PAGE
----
Week 7 Response: Artificial Life

The section from the reading that interested me most was the one that mentioned artificial life. It brings up a lot of questions revolving around the whole definition of life. What is life in particular? Could we as humans create life? Could a computing program be considered alive? Chris Langton describes artificial life in Artificial Life I: “Artificial Life is a field of study devoted to understanding life by attempting to abstract the fundamental dynamical principles underlying biological phenomena, and recreating these dynamics in other physical media—such as computers—making them accessible to new kinds of experimental manipulation and testing… Artificial Life allows us to extend our studies to the larger domain of ‘bio-logic’ of possible life, life-as-it-could-be.” (Wilson 303).

Even further, these works pertaining to artificial life enabled interactivity. The audience of the work became cocreators since the behavior of the work depended on the choices the audience made. However, some believe that the interactivity offered may just be an illusion and that no real choice is offered (such as insignificant choices like when and how to kill an enemy in a game). Thus artists began to search for more forms of interactivity that allowed audiences to become more deeply involved. Simon Penny’s robotic artwork, Petit Mal, is an artificial life piece that responds to its audience particularly. His goal was to create an artwork that was purely autonomous; in this sense it was aware of its environment and reacted accordingly. According to Penny: “that gives the impression of intelligence and has behavior which is neither anthropomorphic nor zoomorphic, but which is unique to its physical and electronic nature…” (Wilson 346). From an audience’s point of view, Petit Mal is to be a machine that is “intelligent” on its own not an automaton or simulation of some biological system. So would a machine that reacts to its surrounds on its own be considered living?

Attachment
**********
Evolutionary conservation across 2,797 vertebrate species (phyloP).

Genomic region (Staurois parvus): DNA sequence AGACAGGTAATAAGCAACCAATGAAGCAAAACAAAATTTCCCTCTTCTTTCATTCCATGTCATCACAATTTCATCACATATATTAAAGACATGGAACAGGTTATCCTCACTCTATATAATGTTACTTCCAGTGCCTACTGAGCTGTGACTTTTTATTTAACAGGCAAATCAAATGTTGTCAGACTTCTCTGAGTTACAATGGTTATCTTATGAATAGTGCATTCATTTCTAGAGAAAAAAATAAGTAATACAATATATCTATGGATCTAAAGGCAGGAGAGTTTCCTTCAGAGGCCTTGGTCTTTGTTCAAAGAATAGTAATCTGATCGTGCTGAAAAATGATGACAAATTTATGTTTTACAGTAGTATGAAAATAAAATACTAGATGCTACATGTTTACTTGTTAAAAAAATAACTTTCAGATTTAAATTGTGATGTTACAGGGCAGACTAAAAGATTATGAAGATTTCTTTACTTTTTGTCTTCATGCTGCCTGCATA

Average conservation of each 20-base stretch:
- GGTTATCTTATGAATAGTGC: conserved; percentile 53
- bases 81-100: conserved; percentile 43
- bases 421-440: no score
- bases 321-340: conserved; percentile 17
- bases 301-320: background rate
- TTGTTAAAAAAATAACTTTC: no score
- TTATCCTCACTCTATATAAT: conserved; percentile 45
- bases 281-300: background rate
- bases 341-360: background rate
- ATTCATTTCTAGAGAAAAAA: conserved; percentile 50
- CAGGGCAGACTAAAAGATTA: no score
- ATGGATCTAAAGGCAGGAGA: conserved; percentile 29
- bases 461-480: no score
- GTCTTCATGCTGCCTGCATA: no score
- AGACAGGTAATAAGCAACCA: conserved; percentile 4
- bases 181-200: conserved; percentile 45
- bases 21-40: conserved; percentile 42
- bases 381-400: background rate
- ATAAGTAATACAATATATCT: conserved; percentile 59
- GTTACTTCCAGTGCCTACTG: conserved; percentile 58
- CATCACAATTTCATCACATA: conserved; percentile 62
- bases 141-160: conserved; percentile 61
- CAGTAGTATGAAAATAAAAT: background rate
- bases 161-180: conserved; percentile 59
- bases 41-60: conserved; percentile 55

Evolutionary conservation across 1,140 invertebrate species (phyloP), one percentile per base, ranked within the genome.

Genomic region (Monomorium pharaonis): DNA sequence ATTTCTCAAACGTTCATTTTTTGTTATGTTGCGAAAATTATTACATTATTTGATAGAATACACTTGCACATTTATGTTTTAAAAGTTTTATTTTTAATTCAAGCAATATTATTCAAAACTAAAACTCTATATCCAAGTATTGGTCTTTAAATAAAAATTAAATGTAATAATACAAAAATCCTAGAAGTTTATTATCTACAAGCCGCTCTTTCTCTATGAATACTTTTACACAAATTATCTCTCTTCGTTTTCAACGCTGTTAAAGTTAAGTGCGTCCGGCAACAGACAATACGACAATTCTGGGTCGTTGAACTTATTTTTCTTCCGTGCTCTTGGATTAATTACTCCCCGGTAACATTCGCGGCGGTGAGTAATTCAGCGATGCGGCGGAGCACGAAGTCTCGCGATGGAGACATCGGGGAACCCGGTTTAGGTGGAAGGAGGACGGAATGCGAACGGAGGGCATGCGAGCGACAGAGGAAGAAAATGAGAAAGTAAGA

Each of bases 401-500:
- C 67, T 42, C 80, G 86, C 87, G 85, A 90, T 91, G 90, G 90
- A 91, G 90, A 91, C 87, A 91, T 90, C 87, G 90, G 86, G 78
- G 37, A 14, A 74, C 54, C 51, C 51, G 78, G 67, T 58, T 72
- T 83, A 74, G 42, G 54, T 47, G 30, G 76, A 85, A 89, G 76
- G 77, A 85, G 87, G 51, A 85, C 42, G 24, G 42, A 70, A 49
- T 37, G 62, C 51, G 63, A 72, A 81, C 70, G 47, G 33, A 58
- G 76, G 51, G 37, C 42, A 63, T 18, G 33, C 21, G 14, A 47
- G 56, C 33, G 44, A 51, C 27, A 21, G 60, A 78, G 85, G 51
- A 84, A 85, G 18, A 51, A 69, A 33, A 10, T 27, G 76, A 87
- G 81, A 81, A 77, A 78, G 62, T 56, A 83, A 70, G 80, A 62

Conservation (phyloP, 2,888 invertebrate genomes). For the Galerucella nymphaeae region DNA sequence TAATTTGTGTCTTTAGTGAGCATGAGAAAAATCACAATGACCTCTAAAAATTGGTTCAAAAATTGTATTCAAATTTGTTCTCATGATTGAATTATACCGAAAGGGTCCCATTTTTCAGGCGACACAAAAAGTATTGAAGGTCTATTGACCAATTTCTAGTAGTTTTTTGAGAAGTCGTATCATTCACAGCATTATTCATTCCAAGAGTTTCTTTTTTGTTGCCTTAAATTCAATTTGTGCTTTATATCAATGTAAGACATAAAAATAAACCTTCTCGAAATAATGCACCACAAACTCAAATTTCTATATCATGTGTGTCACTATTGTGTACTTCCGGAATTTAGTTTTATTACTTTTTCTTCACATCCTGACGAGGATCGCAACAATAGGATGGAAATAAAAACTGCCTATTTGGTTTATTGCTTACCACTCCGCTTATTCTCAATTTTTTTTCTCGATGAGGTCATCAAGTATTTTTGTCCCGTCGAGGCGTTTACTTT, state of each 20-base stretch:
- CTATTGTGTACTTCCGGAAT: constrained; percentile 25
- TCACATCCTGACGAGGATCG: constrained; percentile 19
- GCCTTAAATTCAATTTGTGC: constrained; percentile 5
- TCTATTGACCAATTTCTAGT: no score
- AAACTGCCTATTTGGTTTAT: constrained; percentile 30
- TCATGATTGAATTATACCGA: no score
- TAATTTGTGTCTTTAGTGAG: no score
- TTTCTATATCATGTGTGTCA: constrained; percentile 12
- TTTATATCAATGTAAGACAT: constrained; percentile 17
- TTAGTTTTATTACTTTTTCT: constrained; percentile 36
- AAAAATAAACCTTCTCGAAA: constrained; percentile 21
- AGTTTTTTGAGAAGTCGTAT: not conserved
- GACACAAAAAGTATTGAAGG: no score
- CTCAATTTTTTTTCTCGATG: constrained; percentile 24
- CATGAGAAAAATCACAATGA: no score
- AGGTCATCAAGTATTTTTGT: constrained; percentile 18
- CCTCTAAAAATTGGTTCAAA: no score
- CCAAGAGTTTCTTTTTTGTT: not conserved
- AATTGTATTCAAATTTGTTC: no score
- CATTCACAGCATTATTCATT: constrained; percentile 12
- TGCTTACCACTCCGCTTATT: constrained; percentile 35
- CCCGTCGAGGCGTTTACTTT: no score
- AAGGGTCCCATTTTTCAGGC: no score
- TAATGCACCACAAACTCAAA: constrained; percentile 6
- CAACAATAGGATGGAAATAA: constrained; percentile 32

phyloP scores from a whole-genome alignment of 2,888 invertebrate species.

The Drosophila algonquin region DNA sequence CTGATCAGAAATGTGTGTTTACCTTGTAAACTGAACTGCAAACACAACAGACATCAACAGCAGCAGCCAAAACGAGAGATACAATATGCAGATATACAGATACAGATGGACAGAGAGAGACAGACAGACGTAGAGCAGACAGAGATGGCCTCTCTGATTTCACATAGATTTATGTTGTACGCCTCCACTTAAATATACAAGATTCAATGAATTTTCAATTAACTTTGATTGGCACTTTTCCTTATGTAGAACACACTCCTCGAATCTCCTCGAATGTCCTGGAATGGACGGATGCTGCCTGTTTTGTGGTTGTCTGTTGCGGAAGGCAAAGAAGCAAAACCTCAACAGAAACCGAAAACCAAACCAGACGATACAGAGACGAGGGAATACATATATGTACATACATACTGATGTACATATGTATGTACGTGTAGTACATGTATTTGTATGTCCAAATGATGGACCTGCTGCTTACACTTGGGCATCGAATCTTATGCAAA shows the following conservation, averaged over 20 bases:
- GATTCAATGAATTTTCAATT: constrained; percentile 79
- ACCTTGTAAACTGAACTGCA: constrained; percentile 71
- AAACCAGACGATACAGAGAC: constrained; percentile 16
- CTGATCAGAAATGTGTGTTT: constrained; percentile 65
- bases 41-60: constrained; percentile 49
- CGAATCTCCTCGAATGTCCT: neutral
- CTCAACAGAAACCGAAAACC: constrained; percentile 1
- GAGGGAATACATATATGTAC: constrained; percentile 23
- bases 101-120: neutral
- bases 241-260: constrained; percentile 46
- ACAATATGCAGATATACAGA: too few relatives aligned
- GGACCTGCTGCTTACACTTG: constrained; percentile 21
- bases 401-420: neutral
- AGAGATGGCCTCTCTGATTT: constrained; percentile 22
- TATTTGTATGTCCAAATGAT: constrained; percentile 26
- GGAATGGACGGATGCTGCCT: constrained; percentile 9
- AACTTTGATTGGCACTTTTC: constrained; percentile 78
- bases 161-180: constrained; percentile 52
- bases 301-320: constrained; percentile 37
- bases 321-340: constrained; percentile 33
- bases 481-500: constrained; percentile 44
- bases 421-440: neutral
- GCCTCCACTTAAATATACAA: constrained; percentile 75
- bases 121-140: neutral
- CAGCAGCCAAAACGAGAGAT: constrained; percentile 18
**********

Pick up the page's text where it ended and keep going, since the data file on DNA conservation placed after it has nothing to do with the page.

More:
Say we consider these things that can act on their own as living; this opens a whole new possibility for “life”. Even now there exists robots who can think and act like humans on their own and robots that resemble humans. These robots from Japan are a great example:

Although the creation of human-like robots is not technically under the field of artificial intelligence, the same questions can be asked when considering what things we categorize as being alive. And with the label of being a “living” thing, what rights do these creations have as so? By then, will ethical issues be raised for something we made?

– Crystal Nguyen


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